After two rounds of the 2018 MotoAmerica Motul Superbike series, you may be experiencing some cognitive dissonance.
Sure, some things look familiar. For the third year in a row, Yoshimura Suzuki Racing’s Toni Elias started the season by sweeping the first weekend. But the standings don’t look like what you’d expect, really. And no, MotoAmerica President Wayne Rainey has not started a side hustle promoting country music concerts. There really will be motorcycle racing at Virginia International Raceway this weekend, along with the good-looking young musicians with banjos and nice haircuts.
Things look a little different from past years, however. Two rounds into the 10-round season, here are three things to consider.
Not exactly the usual suspects
Only five riders finished all of the four Superbike races so far in 2018, and it’s not surprising that they are the top five in points. What is a little surprising is who they are. In the three previous years of MotoAmerica Motul Superbike, the Yoshimura and Monster Energy Yamaha/Yamalube/Yamaha Factory Racing teams won all of the 54 races except the very last one of 2017 in the rain. Factory teams dominate. Period. Everybody knows it.
Everybody also knows that guys don’t show up with a street bike in the back of a pickup truck and assert themselves at the top of the Superbike standings. Only some clueless Hollywood scriptwriter would come up with something that hokey and unbelievable.
Yet here we are.
Sure, it’s no surprise that Toni Elias is leading the series after the same kind of strong start to the season he also showed the last two years. And Yamaha Factory Racing’s Cameron Beaubier is in third. But in second place is Mathew Scholtz, riding for Yamalube/Westby Racing, not one of the factory teams. Even more surprising is Josh Herrin in fourth, riding for the Attack Performance/Herrin Compound Yamaha team.
The surprise is not that Herrin can run up front, but rather how he’s done it: by bringing his Yamaha YZF-R1S track-day bike to Road Atlanta in his pickup truck when his Superbike was stuck in Louisiana on a broken-down semi, and then two weeks later racing his Rich Stanboli-built Superbike for the first time ever in the rain at COTA. The more things seem to go wrong, the more Herrin appears to be having fun.
Garrett Gerloff, the Superbike rookie who is the other Yamaha Factory rider, is in fifth with podium finishes in the two dry races, but when was the last time the Yamaha Factory and Yoshimura teams didn’t have the top four spots nailed down liked they owned the copyright to the MotoAmerica standings? And what about the other Yoshimura rider, Roger Hayden? Hayden crashed in each of the first three races, including while leading in the rain at Road Atlanta. He finds himself a very uncharacteristic 11th in the standings.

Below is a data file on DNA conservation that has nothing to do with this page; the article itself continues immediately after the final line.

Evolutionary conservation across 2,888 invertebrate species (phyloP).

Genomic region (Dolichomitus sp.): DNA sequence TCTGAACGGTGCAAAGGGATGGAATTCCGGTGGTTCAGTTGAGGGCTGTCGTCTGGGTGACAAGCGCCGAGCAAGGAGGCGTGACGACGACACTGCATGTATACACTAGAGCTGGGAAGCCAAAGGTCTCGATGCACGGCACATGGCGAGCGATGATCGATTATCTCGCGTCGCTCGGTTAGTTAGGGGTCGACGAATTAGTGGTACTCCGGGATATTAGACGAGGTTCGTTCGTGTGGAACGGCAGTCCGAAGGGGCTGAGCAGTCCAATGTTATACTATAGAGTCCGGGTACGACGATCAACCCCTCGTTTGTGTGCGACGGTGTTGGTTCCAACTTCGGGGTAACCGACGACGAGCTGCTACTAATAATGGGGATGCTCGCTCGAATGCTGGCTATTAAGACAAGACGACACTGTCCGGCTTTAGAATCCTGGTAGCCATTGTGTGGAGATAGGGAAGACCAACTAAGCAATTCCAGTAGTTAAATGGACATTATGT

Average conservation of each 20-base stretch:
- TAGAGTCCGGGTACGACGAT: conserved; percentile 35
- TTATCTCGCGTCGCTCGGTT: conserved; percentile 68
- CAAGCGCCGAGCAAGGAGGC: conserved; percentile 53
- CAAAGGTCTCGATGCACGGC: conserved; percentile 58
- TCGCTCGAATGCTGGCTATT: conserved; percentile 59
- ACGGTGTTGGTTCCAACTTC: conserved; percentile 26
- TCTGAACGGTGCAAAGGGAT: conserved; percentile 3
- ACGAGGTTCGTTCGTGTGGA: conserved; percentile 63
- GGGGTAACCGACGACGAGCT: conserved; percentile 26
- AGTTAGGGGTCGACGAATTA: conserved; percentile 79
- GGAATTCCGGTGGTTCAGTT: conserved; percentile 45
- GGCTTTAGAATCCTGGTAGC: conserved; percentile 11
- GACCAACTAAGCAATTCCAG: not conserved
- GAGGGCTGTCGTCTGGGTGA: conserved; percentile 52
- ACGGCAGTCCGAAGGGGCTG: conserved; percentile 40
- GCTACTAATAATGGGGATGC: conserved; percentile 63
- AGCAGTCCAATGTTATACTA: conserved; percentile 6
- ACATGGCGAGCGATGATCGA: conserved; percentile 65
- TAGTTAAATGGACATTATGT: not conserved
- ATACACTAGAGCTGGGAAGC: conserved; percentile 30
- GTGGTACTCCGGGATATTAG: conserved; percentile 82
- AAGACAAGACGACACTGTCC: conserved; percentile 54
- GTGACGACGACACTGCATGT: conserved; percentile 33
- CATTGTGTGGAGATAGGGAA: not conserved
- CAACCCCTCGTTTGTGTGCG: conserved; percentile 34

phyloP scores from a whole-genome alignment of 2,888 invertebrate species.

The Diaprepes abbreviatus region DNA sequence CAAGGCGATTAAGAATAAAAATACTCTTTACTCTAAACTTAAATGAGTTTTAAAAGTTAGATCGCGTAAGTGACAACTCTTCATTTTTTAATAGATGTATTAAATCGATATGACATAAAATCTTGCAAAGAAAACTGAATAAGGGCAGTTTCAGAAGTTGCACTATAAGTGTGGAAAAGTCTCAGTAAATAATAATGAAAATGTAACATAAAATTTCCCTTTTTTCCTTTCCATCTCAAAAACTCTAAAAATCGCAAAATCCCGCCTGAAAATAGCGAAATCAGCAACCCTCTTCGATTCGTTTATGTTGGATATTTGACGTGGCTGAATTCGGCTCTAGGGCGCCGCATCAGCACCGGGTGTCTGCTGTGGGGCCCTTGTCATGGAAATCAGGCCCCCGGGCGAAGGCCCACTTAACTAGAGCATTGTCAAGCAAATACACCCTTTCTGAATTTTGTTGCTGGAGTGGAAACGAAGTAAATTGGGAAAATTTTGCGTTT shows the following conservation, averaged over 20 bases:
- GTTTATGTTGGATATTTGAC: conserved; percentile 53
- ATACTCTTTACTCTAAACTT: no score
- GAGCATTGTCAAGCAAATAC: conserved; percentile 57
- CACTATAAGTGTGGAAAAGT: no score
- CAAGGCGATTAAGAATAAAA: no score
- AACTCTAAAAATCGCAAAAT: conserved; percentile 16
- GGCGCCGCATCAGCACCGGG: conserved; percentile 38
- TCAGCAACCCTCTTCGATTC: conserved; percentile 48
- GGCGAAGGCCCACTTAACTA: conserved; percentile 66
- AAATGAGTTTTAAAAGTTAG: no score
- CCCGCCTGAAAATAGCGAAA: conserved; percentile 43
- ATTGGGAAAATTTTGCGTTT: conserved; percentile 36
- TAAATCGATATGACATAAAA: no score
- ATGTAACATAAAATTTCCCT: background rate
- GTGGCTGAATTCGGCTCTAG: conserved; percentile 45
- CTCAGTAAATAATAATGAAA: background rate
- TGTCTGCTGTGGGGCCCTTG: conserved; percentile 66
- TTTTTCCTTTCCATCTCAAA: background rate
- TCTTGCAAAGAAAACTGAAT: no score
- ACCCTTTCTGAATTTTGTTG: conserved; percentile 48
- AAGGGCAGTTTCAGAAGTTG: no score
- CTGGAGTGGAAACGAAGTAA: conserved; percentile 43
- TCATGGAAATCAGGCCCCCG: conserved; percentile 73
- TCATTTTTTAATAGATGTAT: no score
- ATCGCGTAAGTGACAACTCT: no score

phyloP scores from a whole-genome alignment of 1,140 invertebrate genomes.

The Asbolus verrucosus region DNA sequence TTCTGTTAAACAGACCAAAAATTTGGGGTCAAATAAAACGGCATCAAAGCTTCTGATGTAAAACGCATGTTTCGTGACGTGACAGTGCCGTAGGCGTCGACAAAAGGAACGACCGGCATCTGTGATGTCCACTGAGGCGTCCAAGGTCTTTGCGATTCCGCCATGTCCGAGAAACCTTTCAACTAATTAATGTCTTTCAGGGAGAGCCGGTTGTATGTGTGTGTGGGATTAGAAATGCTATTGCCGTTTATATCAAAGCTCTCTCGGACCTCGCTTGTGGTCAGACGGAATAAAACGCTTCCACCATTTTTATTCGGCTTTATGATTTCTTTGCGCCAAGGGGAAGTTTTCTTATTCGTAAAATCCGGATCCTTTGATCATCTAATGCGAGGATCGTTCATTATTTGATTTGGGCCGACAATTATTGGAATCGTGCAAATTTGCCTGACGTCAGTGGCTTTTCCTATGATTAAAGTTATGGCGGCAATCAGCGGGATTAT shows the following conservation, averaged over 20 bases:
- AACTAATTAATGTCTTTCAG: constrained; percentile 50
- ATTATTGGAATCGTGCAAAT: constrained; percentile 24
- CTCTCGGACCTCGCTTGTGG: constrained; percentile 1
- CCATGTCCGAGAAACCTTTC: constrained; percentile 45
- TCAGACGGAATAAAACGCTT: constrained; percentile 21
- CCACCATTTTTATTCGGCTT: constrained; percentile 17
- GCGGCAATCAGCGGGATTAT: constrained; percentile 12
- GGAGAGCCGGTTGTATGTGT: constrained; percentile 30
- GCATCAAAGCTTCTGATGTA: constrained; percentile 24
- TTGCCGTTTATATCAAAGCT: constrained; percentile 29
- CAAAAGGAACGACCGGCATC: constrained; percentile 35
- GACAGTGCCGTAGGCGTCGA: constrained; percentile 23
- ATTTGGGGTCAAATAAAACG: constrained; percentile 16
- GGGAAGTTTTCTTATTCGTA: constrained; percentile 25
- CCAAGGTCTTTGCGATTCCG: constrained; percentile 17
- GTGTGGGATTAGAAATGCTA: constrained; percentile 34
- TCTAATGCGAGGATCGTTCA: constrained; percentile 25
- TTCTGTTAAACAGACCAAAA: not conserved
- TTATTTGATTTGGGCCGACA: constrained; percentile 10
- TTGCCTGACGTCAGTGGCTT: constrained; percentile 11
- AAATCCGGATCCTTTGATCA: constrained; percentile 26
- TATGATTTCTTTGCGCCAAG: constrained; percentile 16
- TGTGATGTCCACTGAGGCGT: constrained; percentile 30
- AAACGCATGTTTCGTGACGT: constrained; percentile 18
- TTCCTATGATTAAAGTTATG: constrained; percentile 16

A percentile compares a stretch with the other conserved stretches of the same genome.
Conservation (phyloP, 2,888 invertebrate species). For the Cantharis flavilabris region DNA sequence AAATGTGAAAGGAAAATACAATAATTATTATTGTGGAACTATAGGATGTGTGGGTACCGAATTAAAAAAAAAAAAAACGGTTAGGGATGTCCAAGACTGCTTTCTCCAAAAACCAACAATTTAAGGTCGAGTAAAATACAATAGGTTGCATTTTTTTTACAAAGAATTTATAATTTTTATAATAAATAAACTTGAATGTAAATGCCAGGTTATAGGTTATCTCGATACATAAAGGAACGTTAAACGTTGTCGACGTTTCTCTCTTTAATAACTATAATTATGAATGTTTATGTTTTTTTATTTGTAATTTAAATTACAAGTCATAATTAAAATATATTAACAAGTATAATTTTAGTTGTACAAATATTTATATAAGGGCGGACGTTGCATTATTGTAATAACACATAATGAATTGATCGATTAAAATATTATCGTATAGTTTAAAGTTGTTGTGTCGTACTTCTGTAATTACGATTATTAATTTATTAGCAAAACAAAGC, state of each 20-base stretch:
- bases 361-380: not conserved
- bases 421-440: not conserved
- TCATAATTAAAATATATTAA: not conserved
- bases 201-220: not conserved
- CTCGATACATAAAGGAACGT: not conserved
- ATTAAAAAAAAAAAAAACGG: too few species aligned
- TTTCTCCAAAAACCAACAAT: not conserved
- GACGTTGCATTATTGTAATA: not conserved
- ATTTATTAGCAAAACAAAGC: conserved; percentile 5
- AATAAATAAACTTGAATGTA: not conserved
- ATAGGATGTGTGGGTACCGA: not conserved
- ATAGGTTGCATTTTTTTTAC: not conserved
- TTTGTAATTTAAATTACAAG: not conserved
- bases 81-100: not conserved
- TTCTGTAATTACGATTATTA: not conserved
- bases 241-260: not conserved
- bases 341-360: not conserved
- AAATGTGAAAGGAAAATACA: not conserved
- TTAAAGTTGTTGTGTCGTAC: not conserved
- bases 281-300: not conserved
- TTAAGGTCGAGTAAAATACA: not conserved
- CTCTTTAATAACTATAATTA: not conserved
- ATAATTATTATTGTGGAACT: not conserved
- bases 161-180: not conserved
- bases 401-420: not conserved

Somewhere in Oklahoma, a rain dance
On Saturday at COTA, we saw the race I had expected to see on Sunday at Road Atlanta. All week leading up to the first round in Georgia, the forecast called for 100 percent chance of rain on Sunday afternoon, maybe even severe thunderstorms. On Saturday, that had Elias nervous, saying “I will try to stay on the bike,” and Scholtz saying “I’m really confident.” It didn’t play out that way, however, as Scholtz had to take to the mud to avoid a crashing Jake Lewis at the start and never caught up to Elias, who found confidence in the wet and stormed to a win.
At COTA, rain held off through MotoGP qualifying on Saturday and then began falling as soon as the MotoAmerica bikes rolled to the grid at the end of the day. Again, Scholtz got a poor start and was fifth after the first lap. But from there he moved up steadily, showing his rain-racing dominance. How dominant? Here’s a complete list of the riders who were able to dip below 2:28 on the soaked track and how many times they did it:
- Scholtz: six laps
- Beaubier: one lap
- Everyone else: zero laps
Scholtz was under 2:30 on each of his last 11 laps, something that 16 of the 19 riders in the field, including Elias and Hayden, couldn’t do even once.
I can only assume that one member of the Tulsa-based Westby Racing Team has been assigned to research indigenous rain dances, top-secret Department of Defense weather-altering programs or any other potential methods of making it rain on race weekends.
Not your usual race weekend
This weekend will also be an interesting test off the track. As described in my interview last week with new MotoAmerica marketing guru Alec Marshall, one of the strategies to draw new fans is to identify and appeal to the interests of the friends of current fans. That way, more newcomers might tag along and go to the track. Music is a big part of that.
This Saturday at VIR sounds almost as much like a music festival as a roadracing weekend. Camping at the track is no longer just camping, it’s the Maxim Tailgate Campout, promising BBQ, “red cup beverages” served by models in the Maxim MotoAmerica M2 Lounge and a lineup of country music performers: High Valley, Chase Bryant, Annie Bosko and Larkin Poe. Presumably, the Sunday morning warmup sessions will provide a 14,000 rpm wakeup call for campers who were too enthusiastic with the red cup beverages Saturday night.
VIR may give us the first good indication of how these new marketing approaches are working. At Road Atlanta, the Tony Hawk and Friends show was the non-racing attraction and the Saturday crowd looked pretty good. But thanks to the 100 percent rain forecast, Sunday was a soggy ghost town in the paddock and the skateboards and BMX bikes remained stowed.
Right now, the weekend forecast for VIR is iffy, with a chance of rain, which could deter campers and country music fans, as well as dilute any red cup beverages held outdoors.
But I bet Westby Racing would be happy.